Best Gigabit Ethernet Switches

Gigabit SwitchNETGEAR Nighthawk S8000 8-Port Gigabit Ethernet Switch (GS808E)
Ethernet Ports8
Switching Capacity16 Gbps
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Gigabit SwitchTP-Link® 24-Port Gigabit Ethernet Unmanaged Switch (TL-SG1024)
Ethernet Ports24
Switching Capacity48 Gbps
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Gigabit SwitchTP-Link 8-Port Gigabit Ethernet Network Switch (TL-SG108)
Ethernet Ports8
Switching Capacity16 Gbps
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Gigabit SwitchTP-Link 5-Port Unmanaged Gigabit Desktop Switch (TL-SG1005D)
Ethernet Ports5
Switching Capacity16 Gbps
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Data effective 6/11/2017

If you’re looking for advice on gigabit switches, we’re here to give some recommendations and a little context around what you might need. If you’re not sure what gigabit switches are, what their specs mean, or how they differ from routers, you can jump ahead to that information by clicking here.

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The Top 5 Gigabit Ethernet Switches


  • Great for lag-free gaming
  • Durable, zinc-alloy housing
  • Soft-touch, no-slip base
  • Bandwidth of 16 Gbps
  • Three levels of network traffic prioritization and QoS management
  • Advanced L2 switch networking features
  • 6″ x 7″ x 1.1″
  • 1.65 pounds

Choose the Netgear GS808E for smooth gaming and streaming across your network. You’ll have to spend a little more for it than you would for other 8-port switches, but it’s worth the extra money if you enjoy lag-free gaming.

The GS808E comes pre-configured for both gaming and streaming, making it an easy plug-and-play setup. Combine that with low-latency ports and three levels of traffic prioritization and this switch becomes the perfect choice for gamers—especially if you like Virtual Reality (VR) gaming.

The GS808E has a mobile-friendly interface that makes it easy to access if you need to change settings for any reason. It also has a sleek design that will look good on your desktop.

For a quick-and-easy solution to setting up a local network, especially for gaming, you can’t go wrong with the combination of power and ease of use you’ll get from the NETGEAR GS808E.


  • Great for large home networks with lots of devices
  • Standard 19-inch, rack-mountable steel case
  • 48 Gbps switching capacity
  • 8K MAC address table
  • 10 KB jumbo frame
  • 4 MB buffer memory
  • 100% data-filtering rate
  • MAC address with auto-learning and auto-aging
  • Port NWay auto-negotiation
  • 100-240V power supply
  • 1.7″ x 7.1″ x 17.3″
  • 2 pounds

If you need a high-quality switch with a lot of ports, make the TP-Link TL-SG1024 your choice. The TL-SG1024 may cost twice as much as some of the other routers we recommend, but it delivers three times the capacity. It can handle large home networks with 24 Ethernet ports, and its 48 Gbps switching capacity keeps all your connections fast and efficient.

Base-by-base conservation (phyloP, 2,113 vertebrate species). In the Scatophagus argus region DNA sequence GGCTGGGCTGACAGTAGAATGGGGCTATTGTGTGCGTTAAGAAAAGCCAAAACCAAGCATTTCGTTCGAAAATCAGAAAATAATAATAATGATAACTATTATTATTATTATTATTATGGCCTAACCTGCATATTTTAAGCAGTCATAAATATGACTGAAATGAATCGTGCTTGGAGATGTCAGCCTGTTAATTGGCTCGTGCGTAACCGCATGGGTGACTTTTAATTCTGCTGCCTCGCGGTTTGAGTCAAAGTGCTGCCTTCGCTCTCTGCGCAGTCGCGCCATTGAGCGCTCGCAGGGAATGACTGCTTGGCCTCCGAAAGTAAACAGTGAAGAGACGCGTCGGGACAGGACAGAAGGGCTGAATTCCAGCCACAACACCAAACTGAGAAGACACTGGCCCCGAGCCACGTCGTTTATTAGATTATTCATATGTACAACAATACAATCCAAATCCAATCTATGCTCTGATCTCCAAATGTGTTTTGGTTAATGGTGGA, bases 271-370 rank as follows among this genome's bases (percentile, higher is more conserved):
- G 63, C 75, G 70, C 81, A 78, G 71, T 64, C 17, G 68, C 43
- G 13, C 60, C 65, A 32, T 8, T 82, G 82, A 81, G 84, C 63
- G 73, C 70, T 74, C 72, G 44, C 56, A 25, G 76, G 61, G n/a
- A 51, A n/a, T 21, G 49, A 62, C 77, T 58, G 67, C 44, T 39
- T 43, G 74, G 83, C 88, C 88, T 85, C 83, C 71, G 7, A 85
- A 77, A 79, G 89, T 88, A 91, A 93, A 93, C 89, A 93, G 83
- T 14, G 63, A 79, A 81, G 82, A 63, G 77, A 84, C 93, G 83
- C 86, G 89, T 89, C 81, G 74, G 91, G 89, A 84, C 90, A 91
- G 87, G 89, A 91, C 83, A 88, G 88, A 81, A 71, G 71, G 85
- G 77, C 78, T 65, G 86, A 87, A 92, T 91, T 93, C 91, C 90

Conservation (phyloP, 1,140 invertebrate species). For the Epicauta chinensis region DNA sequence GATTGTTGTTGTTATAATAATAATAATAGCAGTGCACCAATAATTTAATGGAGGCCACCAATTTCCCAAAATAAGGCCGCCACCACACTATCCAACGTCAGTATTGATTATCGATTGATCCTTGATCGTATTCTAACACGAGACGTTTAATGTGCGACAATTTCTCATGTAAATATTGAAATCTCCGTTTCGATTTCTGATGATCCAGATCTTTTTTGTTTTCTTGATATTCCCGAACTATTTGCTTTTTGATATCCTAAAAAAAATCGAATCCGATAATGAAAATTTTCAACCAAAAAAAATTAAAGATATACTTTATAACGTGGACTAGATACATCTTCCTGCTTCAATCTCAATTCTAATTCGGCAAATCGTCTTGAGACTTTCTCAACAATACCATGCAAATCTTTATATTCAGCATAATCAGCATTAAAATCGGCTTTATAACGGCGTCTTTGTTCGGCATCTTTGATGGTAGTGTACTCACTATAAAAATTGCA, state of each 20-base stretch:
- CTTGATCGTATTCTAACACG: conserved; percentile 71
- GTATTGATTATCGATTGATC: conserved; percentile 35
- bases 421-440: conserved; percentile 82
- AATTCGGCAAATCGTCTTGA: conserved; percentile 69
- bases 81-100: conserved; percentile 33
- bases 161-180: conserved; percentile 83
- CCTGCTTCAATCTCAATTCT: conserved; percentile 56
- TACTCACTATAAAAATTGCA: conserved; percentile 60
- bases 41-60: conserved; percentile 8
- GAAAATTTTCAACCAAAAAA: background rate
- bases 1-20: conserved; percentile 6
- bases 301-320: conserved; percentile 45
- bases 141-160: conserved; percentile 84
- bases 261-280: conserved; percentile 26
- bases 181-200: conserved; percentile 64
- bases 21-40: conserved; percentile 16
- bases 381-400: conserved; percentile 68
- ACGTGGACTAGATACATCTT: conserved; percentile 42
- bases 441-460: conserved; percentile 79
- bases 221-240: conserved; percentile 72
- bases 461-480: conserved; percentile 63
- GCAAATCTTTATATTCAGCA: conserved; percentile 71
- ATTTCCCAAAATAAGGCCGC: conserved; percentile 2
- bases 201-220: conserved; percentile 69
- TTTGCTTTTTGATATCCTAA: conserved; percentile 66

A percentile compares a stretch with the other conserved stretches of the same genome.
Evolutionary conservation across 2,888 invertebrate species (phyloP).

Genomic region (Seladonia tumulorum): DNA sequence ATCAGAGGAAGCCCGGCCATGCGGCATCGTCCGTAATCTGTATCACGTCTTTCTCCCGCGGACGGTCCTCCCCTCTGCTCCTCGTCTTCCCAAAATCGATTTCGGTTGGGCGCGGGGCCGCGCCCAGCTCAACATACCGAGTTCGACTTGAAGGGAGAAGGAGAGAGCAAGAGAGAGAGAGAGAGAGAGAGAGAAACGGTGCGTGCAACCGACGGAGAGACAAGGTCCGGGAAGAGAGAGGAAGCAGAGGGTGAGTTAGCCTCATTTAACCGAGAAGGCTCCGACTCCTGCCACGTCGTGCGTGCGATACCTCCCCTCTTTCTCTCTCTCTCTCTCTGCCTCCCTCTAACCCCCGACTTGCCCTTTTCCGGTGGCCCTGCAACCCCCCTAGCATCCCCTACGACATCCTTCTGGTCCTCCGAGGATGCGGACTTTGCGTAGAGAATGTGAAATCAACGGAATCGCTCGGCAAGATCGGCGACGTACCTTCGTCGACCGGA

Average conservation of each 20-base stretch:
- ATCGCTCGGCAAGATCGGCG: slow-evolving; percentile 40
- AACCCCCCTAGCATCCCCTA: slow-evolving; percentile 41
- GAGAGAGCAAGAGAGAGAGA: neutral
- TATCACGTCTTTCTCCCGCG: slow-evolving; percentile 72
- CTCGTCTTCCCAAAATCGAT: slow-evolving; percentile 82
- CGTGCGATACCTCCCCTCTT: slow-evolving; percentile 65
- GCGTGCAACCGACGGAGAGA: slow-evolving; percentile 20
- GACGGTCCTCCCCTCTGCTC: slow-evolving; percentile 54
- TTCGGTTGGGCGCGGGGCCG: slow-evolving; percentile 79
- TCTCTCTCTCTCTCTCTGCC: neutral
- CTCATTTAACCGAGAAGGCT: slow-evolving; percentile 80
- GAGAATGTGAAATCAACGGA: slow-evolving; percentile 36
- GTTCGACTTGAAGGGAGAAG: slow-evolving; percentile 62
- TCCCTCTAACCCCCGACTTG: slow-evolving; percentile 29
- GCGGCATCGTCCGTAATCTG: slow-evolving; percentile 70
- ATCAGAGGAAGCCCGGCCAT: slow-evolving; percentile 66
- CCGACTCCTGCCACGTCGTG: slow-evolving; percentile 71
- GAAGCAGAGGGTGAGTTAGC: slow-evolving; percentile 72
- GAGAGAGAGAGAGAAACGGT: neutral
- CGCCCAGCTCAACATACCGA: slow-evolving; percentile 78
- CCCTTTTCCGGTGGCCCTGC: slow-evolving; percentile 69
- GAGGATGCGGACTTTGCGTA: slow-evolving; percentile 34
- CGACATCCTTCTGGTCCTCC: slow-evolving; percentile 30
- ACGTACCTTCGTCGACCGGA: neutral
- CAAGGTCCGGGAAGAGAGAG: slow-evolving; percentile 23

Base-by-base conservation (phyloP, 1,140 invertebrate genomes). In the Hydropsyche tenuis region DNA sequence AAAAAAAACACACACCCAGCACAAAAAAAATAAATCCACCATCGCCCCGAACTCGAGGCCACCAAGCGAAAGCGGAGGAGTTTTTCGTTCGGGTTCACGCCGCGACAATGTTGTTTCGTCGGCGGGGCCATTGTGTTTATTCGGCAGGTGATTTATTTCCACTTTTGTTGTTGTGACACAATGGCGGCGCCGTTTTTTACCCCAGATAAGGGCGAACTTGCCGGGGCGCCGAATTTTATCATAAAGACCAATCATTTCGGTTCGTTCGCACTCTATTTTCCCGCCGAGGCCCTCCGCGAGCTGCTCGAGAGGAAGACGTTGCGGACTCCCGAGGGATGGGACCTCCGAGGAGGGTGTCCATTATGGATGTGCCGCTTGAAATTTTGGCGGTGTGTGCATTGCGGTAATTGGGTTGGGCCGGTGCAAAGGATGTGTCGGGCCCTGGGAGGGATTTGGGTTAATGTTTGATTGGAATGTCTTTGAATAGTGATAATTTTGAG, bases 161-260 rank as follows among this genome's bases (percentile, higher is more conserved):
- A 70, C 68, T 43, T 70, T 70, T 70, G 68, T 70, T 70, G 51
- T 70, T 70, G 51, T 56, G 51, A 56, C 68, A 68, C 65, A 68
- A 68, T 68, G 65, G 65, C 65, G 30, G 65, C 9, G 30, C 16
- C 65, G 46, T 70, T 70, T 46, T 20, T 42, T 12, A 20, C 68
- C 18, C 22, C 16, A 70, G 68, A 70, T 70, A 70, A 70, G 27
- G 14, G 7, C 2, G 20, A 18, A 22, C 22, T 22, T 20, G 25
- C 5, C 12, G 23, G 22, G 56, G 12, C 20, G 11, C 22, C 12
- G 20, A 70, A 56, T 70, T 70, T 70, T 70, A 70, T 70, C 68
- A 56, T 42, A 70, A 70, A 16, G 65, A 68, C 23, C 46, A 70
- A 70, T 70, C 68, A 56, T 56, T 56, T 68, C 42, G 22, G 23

This switch is easy to set up—just connect your devices and plug it in. The TL-SG1024 automatically adjusts to the speed needed for each port. It also uses up to 40% less power than other switches of this caliber by utilizing Green TP-Link® Technology.

The TL-SG1024 was designed to switch traffic on large networks with a lot of connections and to be mounted on a rack with other heavy-duty equipment. Don’t worry if you don’t have a rack—the switch will still function, even if it just sits on your desktop. It just may not look as pretty.

Know that unless you’re connecting around ten or more devices directly to this switch with Ethernet cables, the TL-SG1024 is probably more capacity than you need. But if you need a reliable switch with a lot of capacity, this is the switch you want.


  • Great as a low-cost option for typical home networks
  • IEEE 802.3x flow control
  • Full-duplex mode and half-duplex mode
  • Non-blocking switching architecture
  • 16 Gbps switching capacity
  • 8K MAC address table
  • 12 KB jumbo frame
  • 2 MB buffer memory
  • Auto-MDI/MDIX
  • MAC address auto-learning and auto-aging
  • Smart integration between 10 Mbps, 100 Mbps, and 1,000 Mbps devices
  • 100-240V power supply
  • 6.2″ x 3.9″ x 1″
  • 1 pound

The TP-Link TL-SG108 is essentially a smaller version of the TL-SG1024. It’s not quite as fast and can’t handle as many connections, but it’s more suited for the needs of the typical consumer. Choose the TL-SG108 for a low-cost, high-performance switch that most home networks will be happy with.

The plug-and-play setup makes this router simple to use, and it’s TP-Link Green Technology can save up to 72% on power consumption. When you consider the affordability of the TP-SG108 and the power savings it offers, it virtually pays for itself.  Mount this 8-port router on your wall or simply leave it on your desktop.


  • Great for maximizing a small home network
  • RJ45 ports
  • Fanless, quiet design
  • IEEE 802.3x
  • Power Consumption, Maximum: 3W (220V/50Hz)
  • External Power Supply (Output: 9VDC / 0.6A)
  • Up to 80% power saving
  • Supports auto-MDI/MDIX
  • 1.1″ x 4.3″ x 6.5″
  • 2 pounds

The most affordable of our recommendations, the TP-Link TL-SG1005D, delivers fast switching but a limited number of connections. However, its 5 Ethernet ports are enough for most home networking needs.

Like the other TP-Link switches we recommend, this one comes with power-saving technology along with plug-and-play capability. This means you can set it up easily, and it will cost you less to run than other switches that use more power. The power savings is the biggest reason to get a switch with enough ports only for your network because using a large switch on a small network wastes power.